In this post we will guide you through the challenging process of obfuscating and converting CDISC XML data to Snowflake. We will be using Sonra’s masking tool Paranoid and processing and parsing tool Flexter as a Service (FaaS). FaaS follows a subscription model. Flexter is also available as a free edition and an enterprise edition.


The Clinical Data Interchange Standards Consortium (CDISC) is a standards developing organization (SDO) dealing with medical research data linked with healthcare, to “enable information system interoperability to improve medical research and related areas of healthcare”.
CDISC standards are harmonized through a model that is also a HL7 standard and is in the process of becoming an ISO/CEN standard.


Now that we have introduced the tools we are using, we will start masking our XML data.
In a first step we will be masking our CDISC XMLs with Paranoid. You can find how to install Paranoid in our Masking Sabre xml post ( don’t worry it only takes a couple of steps to install it )

This will mask all of the values of the XML document. Optionally Paranoid has the feature to mask individual elements inside an XML document.
Let’s have a look at our file after masking

Now we can start going through a few more steps and convert CDISC XML data to a relational format in Snowflake.


Snowflake is an analytic data warehouse provided as SaaS. It runs on cloud infrastructure, and all of its services are running on a public cloud infrastructure. Snowflake data warehouse uses a combination of SQL database engine and one of a kind architecture designed for the cloud.
Snowflake enables you to scale up or down with ease, due to separation of storage and compute. It can do even heavy workloads at unbelievable speed. Some of the strong points of Snowflake are:

  • Uncompromising Simplicity
  • Unlimited Concurrency
  • Breathtaking Performance


Processing masked XML with FaaS API

Flexter exposes its functionality through a RESTful API. Converting XML/JSON to Snowflake can be done in a few simple steps. For more details please refer to the FaaS API documentation.
Step 1 – Authenticate
Step 2 – Define Source Connection (Upload or S3) for Source Data (JSON/XML)
Step 3 – Optionally define Source Connection (Upload or S3) for Source Schema (XSD)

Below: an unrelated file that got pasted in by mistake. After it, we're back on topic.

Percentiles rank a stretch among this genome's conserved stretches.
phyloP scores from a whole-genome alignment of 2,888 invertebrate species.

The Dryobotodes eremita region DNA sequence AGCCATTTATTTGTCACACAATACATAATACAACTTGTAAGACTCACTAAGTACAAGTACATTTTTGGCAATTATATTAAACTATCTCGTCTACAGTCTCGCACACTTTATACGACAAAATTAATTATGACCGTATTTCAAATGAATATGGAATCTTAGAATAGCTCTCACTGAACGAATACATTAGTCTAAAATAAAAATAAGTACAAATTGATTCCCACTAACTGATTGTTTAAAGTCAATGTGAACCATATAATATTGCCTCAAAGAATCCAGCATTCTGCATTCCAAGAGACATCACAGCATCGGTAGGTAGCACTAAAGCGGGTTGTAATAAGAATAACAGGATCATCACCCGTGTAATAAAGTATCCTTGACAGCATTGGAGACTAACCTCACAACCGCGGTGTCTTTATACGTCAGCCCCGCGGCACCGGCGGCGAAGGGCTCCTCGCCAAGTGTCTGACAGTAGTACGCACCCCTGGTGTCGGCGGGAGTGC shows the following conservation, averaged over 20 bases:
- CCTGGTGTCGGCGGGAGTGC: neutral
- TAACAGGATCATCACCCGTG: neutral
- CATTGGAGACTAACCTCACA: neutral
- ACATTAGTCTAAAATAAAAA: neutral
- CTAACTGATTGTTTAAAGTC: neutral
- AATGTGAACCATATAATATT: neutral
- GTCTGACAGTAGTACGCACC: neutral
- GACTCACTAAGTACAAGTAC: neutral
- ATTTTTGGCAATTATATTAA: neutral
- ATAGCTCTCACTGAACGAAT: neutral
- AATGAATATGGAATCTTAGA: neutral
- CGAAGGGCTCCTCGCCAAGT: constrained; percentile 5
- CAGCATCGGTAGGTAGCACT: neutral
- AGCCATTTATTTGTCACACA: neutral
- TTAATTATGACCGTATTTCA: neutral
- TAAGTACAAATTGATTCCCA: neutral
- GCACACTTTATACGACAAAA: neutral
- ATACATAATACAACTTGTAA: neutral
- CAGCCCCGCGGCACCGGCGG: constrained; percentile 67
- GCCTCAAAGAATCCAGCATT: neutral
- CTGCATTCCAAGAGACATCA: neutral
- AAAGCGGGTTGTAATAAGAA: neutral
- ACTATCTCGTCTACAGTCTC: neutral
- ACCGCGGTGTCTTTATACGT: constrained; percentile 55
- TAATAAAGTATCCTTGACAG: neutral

Step 4 – Define your Target Connection, e.g. Snowflake, Redshift, SQL Server, Oracle etc.
Step 5 – Convert your XML/JSON from Source to Target Connection

Step 1 – Authenticate

To get an access_token you need to make a call to /oauth/token with Authorization header and 3 form parameters:

  • username=YOUR_EMAIL
  • password=YOUR_PASSWORD
  • grant_type=password

You will get your username and password from Sonra when you sign up for the service.

Example of output


Step 2 – Define Source Connection (Upload) for Source Data (CDISC XML)

In this step we upload our CDISC XML Source data

Example of output

Step 3 – Define Target Connection (Snowflake)

Since we don’t have a Source Schema (XSD) we skip the optional step of defining a Source Schema.
We define our Target connection. We give the Target Connection a name and supply various connection parameters to the Snowflake database.

Example of output


Step 4 – Convert XML data from Source Connection (Upload) to Target Connection (Snowflake)

In last step we will convert XML data. Data will be written directly to Snowflake Target Connection.

Example of output

Example of ER Diagram

We can create and download an ER Diagram of the model that FaaS generated by making a GET call.

Example of output


You can download the ER Diagram of our CDISC XML file here.
Next we will run an SQL Query where we will select subject level information with the most frequently recorded type of item groups (ITEMGROUPOID) for the first, the third or the fifth measurements (ITEMGROUPREPEATKEY)


And we are finished with this “long and hard process” :-). We have managed to complete a couple of tasks in a few minutes that normally take hours or days.
You can try out the free version of Flexter online.
Our enterprise edition can be installed on a single node or for very large volumes of XML on a cluster of servers.
If you have any questions please refer to the Flexter FAQ section. You can also request a demo of Flexter or reach out to us directly.
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